By ADRIAN GROPPER & DEBORAH PEEL
Today is the last day for public comments on the proposed CMS regulations regarding Medicare hospital inpatient prospective payment systems (IPPS). While there are several changes proposed, the one that’s raised lots of attention has been the idea that access to Medicare may be denied to those providers guilty of information blocking. Here are the comments submitted by Gropper & Peel from Patients Privacy Rights — Matthew Holt
Executive Summary of PPR Comments on Information Blocking
Information blocking is a multi-faceted problem that has proved resistant to over a decade of regulatory and market-based intervention. As Dr. Rucker said on June 19, “Health care providers and technology developers may have powerful economic incentives not to share electronic health information and to slow progress towards greater data liquidity.” Because it involves technology standards controlled by industry incumbents, solving this problem cannot be done by regulation alone. It will require the coordinated application of the “power of the purse” held by CMS, VA, and NIH.
PPR believes that the 21st Century Cures Act and HIPAA provide sufficient authority to solve interoperability on a meaningful scale as long as we avoid framing the problem in ways that have already been shown to fail such as “patient matching” and “trust federations”. These wicked problems are an institutional framing of the interoperability issue. The new, patient-centered framing is now being championed by CMS Administrator Verma and ONC Coordinator Rucker is a welcome path forward and a foundation to build upon.
To help understand the detailed comments below, consider the Application Programming Interface (API) policy and technology options according to two dimensions:
API Content and Security
Institution is Accountable
Patient is Accountable
API Security and Privacy
Broad, prior consent
Known to the practice
API Content / Data Model
Designated record set
Bulk (multi-patient) data
Designated record set
Wearables and monitors
This table highlights the features and benefits of interoperability based on institutional or individual accountability. This is not an either-or choice. The main point of our comments is that a patient-centered vision by HHS must put patient accountability on an equal footing with institutional accountability and ensure that Open APIs are accessible to patient-directed interoperability “without special effort” first, even as we continue to struggle with wicked problems of national-scale patient matching and national-scale trust federations.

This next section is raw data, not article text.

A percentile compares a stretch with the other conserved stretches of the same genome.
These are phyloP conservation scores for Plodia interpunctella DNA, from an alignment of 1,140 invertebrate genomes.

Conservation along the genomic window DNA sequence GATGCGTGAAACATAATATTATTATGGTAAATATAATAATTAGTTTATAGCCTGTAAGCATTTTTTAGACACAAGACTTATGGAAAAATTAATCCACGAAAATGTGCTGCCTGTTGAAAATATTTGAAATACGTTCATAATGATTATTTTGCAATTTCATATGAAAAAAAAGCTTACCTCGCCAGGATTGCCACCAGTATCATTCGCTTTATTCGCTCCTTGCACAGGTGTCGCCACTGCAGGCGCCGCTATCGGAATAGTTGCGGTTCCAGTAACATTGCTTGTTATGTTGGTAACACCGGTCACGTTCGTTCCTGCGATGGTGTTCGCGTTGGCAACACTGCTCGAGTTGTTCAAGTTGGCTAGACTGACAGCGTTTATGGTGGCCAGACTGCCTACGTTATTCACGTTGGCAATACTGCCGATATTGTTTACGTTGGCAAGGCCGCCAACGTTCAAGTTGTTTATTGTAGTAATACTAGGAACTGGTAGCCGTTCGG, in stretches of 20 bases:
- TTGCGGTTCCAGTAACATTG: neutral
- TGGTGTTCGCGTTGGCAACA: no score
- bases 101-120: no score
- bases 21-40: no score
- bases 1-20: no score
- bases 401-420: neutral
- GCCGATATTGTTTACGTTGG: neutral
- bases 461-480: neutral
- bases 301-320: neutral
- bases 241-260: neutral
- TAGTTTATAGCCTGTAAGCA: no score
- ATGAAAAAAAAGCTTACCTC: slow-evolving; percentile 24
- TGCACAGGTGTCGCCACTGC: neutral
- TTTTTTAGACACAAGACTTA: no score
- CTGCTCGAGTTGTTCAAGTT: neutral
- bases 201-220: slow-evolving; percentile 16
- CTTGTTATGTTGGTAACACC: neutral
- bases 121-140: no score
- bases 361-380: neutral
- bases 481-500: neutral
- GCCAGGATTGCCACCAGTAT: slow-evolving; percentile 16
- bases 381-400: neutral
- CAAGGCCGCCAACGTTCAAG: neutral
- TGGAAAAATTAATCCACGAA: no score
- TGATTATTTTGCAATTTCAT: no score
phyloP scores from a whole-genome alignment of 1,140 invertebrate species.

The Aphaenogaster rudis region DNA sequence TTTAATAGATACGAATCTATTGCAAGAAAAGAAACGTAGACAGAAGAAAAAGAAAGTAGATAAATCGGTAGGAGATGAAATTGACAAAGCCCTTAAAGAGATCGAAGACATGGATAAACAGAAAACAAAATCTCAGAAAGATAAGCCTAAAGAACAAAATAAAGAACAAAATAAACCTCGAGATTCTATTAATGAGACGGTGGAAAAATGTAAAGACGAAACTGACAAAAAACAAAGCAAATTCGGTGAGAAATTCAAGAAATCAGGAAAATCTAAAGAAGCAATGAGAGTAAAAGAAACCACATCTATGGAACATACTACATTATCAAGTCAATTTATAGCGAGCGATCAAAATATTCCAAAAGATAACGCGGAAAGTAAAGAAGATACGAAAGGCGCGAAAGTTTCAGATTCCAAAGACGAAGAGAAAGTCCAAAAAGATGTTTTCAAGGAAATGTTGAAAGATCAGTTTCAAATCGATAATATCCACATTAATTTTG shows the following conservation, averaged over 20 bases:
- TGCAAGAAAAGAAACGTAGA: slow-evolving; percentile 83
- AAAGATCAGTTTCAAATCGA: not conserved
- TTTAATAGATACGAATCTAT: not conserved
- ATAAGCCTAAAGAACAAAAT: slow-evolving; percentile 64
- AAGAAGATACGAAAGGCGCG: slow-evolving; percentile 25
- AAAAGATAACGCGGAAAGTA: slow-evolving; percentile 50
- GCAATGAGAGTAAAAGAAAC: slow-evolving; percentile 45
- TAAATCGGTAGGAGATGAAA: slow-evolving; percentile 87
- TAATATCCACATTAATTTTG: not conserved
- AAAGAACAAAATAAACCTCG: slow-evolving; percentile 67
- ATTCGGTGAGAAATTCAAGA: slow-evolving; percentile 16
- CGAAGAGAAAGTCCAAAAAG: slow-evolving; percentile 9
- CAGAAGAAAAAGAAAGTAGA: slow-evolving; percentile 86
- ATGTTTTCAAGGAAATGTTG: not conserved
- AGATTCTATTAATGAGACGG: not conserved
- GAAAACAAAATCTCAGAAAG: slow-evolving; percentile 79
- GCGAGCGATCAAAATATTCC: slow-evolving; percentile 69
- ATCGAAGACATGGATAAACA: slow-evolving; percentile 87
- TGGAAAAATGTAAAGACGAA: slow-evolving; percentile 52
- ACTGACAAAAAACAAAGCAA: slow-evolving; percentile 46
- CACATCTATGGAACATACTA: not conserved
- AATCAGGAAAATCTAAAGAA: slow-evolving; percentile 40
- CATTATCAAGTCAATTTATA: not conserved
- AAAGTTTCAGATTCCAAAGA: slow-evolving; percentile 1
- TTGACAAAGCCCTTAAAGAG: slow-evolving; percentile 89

Here are our detailed comments inline with the CMS questions in bold :
Additionally, we specifically invite stakeholder feedback on the following questions regarding possible new or revised Conditions of Participation (CoPs) and Conditions for Coverage (CfCs) for interoperability and electronic exchange of health information:
If CMS were to propose a new CoP/CfC standard to require electronic exchange of medically necessary information, would this help to reduce information blocking as defined in section 4004 of the 21st Century Cures Act?
Yes it would. The most significant help would be to require patient-directed exchange as the minimum and as a safe-harbor from sanction for information blocking. Patient-directed exchange is well established and common when the medium is paper via postal service or fax. This mode is accessible to all patients and all practitioners with patient consent. Patient-directed exchange also poses no patient-matching problem as has been proven over decades. Patient-directed information sharing spans diverse sources of information, including sensitive data and social determinants of health, and diverse uses of information, including research and public health. Applying the principles and policies of postal / fax release of information to the health records’ API would preserve all of these benefits and eliminate the problems such as delay, cost, and difficulty in machine processing. It’s time to make technology that eases burdens on patents and ensures they can move their data to the right place, at the right time.
Patient-directed information sharing is arguably the only foundation for practical reduction in information blocking. This foundation provides the privacy/consent mechanisms and inherent patient-matching capability onto which more sophisticated functionality such as alerts to subscribed providers upon patient admission can be built.
After 15 years of industry data-blocking, it’s abundantly clear that ONLY patients will assure their health data is used for treatment. The ‘covered entities’ treat patient health data as a corporate asset.
Should CMS propose new CoPs/CfCs for hospitals and other participating providers and suppliers to ensure a patient’s (or his or her caregiver’s or representative’s) right and ability to electronically access his or her health information without undue burden? Would existing portals or other electronic means currently in use by many hospitals satisfy such a requirement regarding patient access as well as interoperability?